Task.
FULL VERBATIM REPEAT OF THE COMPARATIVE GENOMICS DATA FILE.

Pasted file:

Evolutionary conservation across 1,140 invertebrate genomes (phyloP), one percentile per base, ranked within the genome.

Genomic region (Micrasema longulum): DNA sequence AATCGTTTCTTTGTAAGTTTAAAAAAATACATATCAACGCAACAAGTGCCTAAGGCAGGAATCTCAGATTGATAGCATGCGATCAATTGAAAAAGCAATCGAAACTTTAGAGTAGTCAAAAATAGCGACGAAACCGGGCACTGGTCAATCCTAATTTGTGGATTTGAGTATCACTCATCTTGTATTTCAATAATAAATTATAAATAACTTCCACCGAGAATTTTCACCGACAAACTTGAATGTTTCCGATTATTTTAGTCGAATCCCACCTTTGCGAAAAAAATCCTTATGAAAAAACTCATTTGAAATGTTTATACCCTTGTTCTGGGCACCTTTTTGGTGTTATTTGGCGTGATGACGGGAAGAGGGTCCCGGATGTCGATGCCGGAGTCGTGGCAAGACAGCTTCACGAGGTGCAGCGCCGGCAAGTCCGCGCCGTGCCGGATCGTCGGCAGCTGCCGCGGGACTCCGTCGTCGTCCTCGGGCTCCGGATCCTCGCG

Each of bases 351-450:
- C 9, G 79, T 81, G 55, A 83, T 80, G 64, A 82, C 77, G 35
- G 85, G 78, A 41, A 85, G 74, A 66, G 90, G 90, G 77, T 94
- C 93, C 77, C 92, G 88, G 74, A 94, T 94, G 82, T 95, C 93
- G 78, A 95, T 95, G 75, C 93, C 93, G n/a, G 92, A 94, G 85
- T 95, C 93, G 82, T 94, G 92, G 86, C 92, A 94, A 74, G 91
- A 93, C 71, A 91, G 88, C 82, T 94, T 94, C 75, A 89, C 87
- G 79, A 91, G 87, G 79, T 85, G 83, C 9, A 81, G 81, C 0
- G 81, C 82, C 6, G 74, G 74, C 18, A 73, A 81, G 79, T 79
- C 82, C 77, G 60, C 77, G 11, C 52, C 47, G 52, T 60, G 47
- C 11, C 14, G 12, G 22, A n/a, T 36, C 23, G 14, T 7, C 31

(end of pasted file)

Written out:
Evolutionary conservation across 1,140 invertebrate genomes (phyloP), one percentile per base, ranked within the genome.

Genomic region (Micrasema longulum): DNA sequence AATCGTTTCTTTGTAAGTTTAAAAAAATACATATCAACGCAACAAGTGCCTAAGGCAGGAATCTCAGATTGATAGCATGCGATCAATTGAAAAAGCAATCGAAACTTTAGAGTAGTCAAAAATAGCGACGAAACCGGGCACTGGTCAATCCTAATTTGTGGATTTGAGTATCACTCATCTTGTATTTCAATAATAAATTATAAATAACTTCCACCGAGAATTTTCACCGACAAACTTGAATGTTTCCGATTATTTTAGTCGAATCCCACCTTTGCGAAAAAAATCCTTATGAAAAAACTCATTTGAAATGTTTATACCCTTGTTCTGGGCACCTTTTTGGTGTTATTTGGCGTGATGACGGGAAGAGGGTCCCGGATGTCGATGCCGGAGTCGTGGCAAGACAGCTTCACGAGGTGCAGCGCCGGCAAGTCCGCGCCGTGCCGGATCGTCGGCAGCTGCCGCGGGACTCCGTCGTCGTCCTCGGGCTCCGGATCCTCGCG

Each of bases 351-450:
- C 9, G 79, T 81, G 55, A 83, T 80, G 64, A 82, C 77, G 35
- G 85, G 78, A 41, A 85, G 74, A 66, G 90, G 90, G 77, T 94
- C 93, C 77, C 92, G 88, G 74, A 94, T 94, G 82, T 95, C 93
- G 78, A 95, T 95, G 75, C 93, C 93, G n/a, G 92, A 94, G 85
- T 95, C 93, G 82, T 94, G 92, G 86, C 92, A 94, A 74, G 91
- A 93, C 71, A 91, G 88, C 82, T 94, T 94, C 75, A 89, C 87
- G 79, A 91, G 87, G 79, T 85, G 83, C 9, A 81, G 81, C 0
- G 81, C 82, C 6, G 74, G 74, C 18, A 73, A 81, G 79, T 79
- C 82, C 77, G 60, C 77, G 11, C 52, C 47, G 52, T 60, G 47
- C 11, C 14, G 12, G 22, A n/a, T 36, C 23, G 14, T 7, C 31